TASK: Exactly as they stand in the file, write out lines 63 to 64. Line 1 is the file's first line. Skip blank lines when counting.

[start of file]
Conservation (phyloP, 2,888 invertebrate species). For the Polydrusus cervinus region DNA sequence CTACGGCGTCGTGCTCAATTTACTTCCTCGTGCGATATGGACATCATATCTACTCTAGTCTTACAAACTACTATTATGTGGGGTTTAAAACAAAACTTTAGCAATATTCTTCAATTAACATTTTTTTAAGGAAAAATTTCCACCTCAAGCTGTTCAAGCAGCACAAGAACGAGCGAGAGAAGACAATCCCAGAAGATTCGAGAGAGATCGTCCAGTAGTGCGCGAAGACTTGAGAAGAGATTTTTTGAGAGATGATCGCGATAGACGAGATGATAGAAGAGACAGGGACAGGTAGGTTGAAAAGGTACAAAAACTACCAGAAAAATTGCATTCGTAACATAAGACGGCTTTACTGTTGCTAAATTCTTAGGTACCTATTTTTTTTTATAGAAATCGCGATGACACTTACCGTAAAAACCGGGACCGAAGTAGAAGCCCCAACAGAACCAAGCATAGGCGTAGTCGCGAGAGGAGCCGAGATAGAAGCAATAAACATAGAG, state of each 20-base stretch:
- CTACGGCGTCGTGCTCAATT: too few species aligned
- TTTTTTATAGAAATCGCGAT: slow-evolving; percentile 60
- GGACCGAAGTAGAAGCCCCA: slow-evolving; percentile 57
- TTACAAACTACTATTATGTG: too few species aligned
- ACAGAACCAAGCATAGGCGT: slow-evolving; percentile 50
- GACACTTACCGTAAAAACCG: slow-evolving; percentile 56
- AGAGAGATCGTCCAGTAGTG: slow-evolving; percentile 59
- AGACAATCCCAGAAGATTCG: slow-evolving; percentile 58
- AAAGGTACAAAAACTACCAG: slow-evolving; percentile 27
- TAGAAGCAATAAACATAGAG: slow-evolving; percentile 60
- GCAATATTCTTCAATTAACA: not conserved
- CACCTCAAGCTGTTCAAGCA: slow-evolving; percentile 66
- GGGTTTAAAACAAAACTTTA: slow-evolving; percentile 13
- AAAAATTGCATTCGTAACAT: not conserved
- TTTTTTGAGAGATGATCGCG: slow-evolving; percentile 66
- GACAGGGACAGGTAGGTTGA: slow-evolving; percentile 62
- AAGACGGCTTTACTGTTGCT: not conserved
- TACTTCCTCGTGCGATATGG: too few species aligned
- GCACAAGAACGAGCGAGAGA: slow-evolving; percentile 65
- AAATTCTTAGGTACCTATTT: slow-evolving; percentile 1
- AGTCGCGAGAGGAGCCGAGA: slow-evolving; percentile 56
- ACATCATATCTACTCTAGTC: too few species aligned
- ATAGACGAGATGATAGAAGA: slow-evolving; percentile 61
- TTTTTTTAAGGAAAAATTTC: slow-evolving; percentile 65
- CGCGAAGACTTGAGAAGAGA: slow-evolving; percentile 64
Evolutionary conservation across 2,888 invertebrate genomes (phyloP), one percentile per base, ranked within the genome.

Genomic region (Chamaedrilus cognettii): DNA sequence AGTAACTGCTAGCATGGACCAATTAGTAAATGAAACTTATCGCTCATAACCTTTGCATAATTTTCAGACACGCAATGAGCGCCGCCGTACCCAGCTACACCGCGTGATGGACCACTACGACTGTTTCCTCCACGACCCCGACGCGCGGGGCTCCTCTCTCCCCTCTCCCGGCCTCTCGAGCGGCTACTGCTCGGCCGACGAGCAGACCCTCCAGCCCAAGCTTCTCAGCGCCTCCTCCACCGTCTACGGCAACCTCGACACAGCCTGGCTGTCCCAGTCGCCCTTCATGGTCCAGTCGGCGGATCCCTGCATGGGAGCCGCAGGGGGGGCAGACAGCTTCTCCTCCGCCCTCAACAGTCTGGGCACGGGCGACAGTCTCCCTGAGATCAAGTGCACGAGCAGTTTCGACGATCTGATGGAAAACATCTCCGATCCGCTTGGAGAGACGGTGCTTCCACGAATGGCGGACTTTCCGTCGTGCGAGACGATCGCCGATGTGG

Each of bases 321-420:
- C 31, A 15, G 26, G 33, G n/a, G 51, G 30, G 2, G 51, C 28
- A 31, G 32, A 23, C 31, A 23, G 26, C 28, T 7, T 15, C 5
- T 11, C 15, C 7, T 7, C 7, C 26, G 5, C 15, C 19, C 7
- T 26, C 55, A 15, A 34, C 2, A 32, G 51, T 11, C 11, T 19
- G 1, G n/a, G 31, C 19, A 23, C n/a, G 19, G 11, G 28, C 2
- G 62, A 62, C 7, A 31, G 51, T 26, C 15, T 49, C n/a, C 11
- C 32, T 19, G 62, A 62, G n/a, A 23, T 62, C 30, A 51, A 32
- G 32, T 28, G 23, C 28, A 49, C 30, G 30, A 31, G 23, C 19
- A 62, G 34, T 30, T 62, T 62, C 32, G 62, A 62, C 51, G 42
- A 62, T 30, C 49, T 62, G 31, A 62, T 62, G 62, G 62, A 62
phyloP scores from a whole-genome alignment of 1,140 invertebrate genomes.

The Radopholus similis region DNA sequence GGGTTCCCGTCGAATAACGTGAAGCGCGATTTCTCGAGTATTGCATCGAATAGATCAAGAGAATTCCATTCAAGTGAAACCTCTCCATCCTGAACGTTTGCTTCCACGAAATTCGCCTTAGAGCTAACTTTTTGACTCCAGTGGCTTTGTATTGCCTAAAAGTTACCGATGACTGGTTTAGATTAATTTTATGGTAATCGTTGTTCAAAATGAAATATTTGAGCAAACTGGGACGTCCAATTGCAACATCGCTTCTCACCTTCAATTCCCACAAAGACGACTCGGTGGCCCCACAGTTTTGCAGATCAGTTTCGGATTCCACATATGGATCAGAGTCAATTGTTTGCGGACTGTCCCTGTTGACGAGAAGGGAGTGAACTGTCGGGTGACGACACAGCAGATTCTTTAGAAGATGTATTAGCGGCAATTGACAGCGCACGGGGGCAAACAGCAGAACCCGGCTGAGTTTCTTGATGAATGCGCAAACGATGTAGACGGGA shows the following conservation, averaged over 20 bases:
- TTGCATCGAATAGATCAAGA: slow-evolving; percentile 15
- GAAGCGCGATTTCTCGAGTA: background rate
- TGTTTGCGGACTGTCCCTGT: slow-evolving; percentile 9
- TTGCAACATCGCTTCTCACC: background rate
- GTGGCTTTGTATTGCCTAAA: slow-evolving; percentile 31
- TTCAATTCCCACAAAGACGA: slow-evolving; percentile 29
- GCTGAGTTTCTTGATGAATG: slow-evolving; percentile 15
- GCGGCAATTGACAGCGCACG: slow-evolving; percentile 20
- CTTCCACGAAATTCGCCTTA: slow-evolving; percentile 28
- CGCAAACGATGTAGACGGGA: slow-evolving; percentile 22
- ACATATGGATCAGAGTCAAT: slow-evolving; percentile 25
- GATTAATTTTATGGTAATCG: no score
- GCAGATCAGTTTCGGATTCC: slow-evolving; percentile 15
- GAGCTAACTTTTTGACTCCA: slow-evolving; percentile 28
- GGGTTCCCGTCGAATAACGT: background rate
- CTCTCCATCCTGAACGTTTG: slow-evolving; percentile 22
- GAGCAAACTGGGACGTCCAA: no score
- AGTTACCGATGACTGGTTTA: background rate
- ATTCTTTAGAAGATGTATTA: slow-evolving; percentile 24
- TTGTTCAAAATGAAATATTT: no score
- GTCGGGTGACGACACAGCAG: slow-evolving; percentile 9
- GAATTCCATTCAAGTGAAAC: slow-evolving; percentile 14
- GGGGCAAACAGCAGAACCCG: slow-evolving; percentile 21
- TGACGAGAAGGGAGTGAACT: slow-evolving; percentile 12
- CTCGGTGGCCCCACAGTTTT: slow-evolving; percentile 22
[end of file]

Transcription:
- GAATTCCATTCAAGTGAAAC: slow-evolving; percentile 14
- GGGGCAAACAGCAGAACCCG: slow-evolving; percentile 21